We can bring to mind things we have in Christianity today. A strict early morning devotional time when we meet the Lord is sometimes applied to all Christians as if it were the stated will of God, and one is in fault if he does not meet this requirement. This is legalistic. Research done by Craig Ellison demonstrates that in-depth Bible study done periodically does far more for a Christian and his well-being than daily devotions. This does not mean that meeting the Lord daily in the morning is not good. Rather, that it must not be legislated or forced upon another as a written standard from God.
Drinking an occasional glass of red wine is good for the heart. Yet some who are legalistic would judge one who does this and call him a “wine-bibber.” The Scriptures certainly do not teach that. It will be interesting to see if our Lord was an abstainer, though He made water into the best wine at Cana.
We have scores of things we try to push on people that are in essence legalistic. These are things that usually relate to written policies that become sacred, as if they were the Scriptures. They are simply the laws of “the Medes and the Persians.”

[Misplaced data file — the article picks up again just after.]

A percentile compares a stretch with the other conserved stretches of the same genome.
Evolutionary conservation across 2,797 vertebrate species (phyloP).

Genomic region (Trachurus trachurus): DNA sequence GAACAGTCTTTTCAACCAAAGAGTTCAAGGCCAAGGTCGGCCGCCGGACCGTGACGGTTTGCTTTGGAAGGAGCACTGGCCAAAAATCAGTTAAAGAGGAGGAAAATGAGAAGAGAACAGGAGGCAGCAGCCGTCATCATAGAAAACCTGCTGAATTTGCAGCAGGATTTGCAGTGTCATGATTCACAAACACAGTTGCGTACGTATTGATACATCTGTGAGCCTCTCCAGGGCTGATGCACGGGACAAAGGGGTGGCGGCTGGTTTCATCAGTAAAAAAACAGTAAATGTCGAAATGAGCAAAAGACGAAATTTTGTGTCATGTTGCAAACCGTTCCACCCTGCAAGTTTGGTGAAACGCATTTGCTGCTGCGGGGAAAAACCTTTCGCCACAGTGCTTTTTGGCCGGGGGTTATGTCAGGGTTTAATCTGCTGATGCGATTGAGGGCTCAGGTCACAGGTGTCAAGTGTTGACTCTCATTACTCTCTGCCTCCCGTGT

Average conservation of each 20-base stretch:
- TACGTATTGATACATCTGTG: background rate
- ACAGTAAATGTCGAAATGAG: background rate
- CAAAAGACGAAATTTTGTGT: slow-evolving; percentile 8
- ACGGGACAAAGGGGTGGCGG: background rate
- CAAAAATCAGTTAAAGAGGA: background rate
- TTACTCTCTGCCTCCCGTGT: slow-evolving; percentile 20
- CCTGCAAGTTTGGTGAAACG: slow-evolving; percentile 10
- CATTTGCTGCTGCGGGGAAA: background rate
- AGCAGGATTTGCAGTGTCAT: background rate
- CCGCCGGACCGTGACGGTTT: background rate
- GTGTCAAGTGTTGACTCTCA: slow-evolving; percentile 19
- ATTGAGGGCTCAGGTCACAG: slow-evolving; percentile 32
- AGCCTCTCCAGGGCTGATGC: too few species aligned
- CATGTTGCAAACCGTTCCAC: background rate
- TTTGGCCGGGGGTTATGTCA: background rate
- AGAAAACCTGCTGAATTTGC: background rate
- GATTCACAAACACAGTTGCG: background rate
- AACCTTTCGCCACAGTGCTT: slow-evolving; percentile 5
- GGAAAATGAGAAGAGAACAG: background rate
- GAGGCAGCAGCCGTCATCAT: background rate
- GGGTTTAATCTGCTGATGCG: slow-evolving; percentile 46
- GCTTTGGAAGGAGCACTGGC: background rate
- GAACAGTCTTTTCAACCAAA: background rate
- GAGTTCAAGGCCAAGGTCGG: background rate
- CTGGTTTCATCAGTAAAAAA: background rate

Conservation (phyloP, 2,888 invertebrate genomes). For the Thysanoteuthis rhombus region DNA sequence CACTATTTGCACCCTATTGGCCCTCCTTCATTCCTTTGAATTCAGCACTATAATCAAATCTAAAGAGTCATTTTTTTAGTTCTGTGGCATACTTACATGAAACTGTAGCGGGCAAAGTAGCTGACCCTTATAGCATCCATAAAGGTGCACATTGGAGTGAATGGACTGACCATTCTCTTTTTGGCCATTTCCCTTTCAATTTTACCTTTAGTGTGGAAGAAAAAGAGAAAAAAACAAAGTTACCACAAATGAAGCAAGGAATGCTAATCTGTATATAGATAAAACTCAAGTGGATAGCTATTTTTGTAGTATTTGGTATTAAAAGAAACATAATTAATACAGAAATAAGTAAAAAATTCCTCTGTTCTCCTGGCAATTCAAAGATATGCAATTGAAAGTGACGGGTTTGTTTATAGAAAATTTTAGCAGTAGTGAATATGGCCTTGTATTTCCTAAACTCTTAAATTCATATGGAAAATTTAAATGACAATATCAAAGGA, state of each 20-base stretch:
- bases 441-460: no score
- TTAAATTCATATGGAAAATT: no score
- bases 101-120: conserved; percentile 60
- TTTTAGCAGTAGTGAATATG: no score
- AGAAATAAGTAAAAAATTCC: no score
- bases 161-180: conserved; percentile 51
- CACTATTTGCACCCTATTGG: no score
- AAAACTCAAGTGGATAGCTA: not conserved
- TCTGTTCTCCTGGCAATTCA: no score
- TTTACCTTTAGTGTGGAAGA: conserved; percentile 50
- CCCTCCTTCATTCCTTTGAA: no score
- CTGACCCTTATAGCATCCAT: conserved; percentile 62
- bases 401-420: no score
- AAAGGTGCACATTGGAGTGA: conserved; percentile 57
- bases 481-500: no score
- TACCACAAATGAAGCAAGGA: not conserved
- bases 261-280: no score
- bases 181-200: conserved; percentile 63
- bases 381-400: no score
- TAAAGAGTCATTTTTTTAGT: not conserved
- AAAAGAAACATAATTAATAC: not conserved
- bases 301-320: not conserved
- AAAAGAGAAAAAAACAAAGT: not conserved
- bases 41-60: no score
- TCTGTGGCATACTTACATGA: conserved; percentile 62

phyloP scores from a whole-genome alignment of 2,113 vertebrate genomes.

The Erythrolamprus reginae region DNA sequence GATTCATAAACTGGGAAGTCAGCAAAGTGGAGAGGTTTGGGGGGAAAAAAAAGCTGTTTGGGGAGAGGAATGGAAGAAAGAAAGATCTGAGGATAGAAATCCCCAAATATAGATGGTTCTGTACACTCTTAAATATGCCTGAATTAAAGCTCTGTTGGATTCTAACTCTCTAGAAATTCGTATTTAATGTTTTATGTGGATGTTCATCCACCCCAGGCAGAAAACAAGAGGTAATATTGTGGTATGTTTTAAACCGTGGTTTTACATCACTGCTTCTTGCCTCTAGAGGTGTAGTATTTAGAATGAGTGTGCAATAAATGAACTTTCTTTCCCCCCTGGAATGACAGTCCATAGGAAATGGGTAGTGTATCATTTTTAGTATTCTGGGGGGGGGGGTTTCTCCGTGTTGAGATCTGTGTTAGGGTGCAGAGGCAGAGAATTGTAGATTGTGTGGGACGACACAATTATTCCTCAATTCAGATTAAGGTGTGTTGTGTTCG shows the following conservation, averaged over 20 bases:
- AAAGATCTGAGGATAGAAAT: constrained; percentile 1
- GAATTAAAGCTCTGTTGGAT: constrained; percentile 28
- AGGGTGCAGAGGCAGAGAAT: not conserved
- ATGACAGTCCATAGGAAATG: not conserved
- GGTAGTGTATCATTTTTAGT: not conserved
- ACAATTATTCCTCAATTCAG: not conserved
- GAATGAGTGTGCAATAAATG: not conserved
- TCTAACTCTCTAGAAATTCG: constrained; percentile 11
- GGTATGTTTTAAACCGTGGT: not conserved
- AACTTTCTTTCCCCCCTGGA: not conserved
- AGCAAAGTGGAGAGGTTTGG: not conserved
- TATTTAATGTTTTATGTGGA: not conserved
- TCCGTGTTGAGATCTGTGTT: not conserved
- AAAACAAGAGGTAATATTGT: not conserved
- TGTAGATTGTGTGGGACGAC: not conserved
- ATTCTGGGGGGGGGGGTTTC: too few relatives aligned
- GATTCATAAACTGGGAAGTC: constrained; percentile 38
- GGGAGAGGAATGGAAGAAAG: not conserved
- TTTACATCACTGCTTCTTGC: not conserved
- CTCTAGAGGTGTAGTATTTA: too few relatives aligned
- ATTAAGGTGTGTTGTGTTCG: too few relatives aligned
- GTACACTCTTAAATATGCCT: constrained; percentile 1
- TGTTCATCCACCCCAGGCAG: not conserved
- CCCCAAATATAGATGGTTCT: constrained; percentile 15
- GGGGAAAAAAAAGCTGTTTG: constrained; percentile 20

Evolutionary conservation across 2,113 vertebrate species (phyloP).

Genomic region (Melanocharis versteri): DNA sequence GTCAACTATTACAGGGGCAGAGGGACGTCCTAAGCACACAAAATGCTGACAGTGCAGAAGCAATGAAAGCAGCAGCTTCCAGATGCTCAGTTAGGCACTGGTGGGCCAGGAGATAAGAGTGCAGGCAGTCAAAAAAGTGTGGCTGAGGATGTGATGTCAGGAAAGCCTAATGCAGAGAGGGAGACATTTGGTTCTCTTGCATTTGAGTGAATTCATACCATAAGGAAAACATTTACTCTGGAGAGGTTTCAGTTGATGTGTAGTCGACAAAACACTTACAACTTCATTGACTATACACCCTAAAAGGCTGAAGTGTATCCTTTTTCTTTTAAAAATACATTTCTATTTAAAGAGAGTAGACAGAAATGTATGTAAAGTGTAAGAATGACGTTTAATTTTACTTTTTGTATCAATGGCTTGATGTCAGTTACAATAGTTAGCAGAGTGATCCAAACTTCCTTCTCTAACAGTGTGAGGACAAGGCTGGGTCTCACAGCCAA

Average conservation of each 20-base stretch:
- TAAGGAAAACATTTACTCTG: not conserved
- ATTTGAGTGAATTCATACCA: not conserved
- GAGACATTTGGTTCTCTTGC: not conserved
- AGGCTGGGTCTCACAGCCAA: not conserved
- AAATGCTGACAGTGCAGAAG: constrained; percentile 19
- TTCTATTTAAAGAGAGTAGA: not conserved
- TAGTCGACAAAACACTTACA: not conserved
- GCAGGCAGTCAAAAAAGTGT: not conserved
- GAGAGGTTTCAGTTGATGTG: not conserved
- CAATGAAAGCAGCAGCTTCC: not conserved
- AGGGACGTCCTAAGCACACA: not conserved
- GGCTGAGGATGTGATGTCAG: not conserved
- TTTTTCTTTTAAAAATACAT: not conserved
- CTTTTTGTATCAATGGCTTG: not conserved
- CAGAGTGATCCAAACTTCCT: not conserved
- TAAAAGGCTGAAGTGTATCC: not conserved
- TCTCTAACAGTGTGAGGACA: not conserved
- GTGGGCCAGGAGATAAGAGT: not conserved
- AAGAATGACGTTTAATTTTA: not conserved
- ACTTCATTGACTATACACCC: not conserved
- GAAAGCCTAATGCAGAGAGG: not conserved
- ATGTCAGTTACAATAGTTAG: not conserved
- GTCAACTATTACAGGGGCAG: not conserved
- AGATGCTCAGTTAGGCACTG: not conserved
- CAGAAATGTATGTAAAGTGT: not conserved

What is the responsibility of the Christian who practices liberty when there is a legalist present who passes judgment upon him? Remember, the “law of love” relates primarily to the “weaker brother” who is usually immature and doesn't understand liberty. In the Galatians account, Paul rebuked Peter (Galatians 2:11-14) when he withdrew from eating with the Gentiles because the Jews had arrived. Paul told him to be consistent in his actions and eat with Gentiles even if Jews were present. This should be an encouragement to us in calling for our exercise of liberty as a model for the weaker brother and others. Modeling is a very effective way of teaching. This is one way a weaker brother can learn to practice the glorious liberty he has in Christ. Christians put scores of things on each other that are simply pure legalism. We must be sure our application of principle does not take on the air of absolute authority.